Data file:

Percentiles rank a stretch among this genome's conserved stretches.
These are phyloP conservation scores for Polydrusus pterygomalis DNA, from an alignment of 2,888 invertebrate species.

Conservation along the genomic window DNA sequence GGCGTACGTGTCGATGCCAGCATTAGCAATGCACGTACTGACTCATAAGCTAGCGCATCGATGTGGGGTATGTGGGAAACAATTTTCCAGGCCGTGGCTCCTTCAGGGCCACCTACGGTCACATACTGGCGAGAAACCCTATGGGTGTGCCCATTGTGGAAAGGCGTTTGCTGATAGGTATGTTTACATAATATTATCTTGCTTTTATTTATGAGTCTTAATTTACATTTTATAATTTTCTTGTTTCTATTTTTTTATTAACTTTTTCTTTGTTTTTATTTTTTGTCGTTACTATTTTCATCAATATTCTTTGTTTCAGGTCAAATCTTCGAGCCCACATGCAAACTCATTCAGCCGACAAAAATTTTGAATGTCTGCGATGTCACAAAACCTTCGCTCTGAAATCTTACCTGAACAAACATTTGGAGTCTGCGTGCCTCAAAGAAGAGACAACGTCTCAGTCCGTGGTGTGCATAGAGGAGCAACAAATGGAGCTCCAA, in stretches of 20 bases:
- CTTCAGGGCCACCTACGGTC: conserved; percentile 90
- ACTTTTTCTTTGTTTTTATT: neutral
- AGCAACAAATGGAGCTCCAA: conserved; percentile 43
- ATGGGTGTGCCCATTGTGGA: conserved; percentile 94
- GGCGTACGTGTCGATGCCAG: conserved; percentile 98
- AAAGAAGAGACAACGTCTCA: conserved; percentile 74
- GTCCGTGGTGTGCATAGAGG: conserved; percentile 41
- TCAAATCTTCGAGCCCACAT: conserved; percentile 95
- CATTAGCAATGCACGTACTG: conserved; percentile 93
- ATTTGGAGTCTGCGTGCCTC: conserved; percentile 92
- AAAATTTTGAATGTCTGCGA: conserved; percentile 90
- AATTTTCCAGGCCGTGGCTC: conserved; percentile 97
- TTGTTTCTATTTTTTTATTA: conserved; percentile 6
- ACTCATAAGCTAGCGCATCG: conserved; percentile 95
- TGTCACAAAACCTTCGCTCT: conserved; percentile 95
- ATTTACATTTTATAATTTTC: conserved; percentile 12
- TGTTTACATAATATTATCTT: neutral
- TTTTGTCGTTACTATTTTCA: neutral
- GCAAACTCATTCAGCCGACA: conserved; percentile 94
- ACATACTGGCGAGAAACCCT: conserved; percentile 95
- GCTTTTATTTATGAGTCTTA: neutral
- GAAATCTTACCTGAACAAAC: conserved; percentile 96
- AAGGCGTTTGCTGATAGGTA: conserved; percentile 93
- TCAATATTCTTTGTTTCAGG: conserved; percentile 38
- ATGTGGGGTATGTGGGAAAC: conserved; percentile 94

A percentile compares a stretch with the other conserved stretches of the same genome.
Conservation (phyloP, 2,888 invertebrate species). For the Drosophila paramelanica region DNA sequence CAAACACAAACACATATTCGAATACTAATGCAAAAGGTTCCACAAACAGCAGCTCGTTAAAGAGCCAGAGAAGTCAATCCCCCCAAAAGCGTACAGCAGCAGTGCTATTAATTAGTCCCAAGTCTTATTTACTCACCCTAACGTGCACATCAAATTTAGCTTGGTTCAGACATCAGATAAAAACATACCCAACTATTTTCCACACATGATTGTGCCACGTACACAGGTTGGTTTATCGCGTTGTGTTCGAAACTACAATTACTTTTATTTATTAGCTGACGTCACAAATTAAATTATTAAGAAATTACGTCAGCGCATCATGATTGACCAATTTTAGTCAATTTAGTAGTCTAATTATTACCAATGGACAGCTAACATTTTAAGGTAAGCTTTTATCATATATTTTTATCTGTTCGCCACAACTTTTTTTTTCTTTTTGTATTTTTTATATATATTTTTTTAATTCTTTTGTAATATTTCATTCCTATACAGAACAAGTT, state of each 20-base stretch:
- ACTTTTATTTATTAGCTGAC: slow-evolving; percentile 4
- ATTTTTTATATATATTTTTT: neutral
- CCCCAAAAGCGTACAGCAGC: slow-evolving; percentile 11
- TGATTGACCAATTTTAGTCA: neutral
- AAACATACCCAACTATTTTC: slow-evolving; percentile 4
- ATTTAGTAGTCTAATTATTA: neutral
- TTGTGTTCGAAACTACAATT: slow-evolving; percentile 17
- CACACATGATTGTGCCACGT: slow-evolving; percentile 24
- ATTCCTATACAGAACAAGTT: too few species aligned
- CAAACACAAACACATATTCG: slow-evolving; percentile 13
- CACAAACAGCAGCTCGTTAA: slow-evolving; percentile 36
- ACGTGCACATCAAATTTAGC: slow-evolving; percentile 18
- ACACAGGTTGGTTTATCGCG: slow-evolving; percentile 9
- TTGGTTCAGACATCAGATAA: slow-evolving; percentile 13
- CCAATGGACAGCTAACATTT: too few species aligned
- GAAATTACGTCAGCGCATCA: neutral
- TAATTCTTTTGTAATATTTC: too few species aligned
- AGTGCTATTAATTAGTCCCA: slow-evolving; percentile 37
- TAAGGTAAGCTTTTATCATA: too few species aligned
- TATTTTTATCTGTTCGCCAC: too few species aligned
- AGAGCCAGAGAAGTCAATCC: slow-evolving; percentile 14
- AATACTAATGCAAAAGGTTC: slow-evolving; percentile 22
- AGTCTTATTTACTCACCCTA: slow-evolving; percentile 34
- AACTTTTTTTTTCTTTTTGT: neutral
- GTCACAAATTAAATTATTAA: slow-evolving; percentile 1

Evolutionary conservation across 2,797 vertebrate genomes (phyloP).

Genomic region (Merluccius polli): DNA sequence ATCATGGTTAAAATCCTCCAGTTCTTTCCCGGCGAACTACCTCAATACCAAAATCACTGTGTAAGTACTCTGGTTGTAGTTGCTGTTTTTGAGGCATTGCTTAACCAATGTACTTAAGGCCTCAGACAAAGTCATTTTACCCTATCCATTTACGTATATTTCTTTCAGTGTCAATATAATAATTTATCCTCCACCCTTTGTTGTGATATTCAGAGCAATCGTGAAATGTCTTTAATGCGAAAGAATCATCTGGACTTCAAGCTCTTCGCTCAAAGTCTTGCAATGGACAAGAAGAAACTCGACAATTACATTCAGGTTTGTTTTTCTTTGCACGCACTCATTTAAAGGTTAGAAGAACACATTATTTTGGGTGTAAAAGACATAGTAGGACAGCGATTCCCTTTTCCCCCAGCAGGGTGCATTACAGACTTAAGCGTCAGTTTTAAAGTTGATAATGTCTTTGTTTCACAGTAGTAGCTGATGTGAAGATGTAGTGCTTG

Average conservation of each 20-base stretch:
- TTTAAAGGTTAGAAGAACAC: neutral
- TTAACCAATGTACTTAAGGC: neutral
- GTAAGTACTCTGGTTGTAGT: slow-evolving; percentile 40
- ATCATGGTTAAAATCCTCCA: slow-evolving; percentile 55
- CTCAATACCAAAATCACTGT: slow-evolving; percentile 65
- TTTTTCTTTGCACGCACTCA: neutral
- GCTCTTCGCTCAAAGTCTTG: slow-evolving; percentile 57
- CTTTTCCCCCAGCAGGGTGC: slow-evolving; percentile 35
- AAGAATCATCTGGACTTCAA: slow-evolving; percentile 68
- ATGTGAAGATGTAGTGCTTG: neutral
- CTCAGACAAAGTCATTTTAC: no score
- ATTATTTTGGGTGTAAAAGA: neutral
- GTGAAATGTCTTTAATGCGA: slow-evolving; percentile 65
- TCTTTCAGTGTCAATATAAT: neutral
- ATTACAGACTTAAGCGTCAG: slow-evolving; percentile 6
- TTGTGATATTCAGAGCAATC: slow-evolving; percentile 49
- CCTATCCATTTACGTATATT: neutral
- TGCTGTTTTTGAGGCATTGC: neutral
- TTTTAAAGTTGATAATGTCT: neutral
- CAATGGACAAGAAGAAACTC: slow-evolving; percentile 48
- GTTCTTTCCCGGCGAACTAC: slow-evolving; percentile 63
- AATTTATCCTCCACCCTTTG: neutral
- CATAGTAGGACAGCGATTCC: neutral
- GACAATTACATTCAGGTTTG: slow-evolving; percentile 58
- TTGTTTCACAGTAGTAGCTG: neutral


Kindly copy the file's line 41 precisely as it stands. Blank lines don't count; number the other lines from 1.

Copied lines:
- CACAAACAGCAGCTCGTTAA: slow-evolving; percentile 36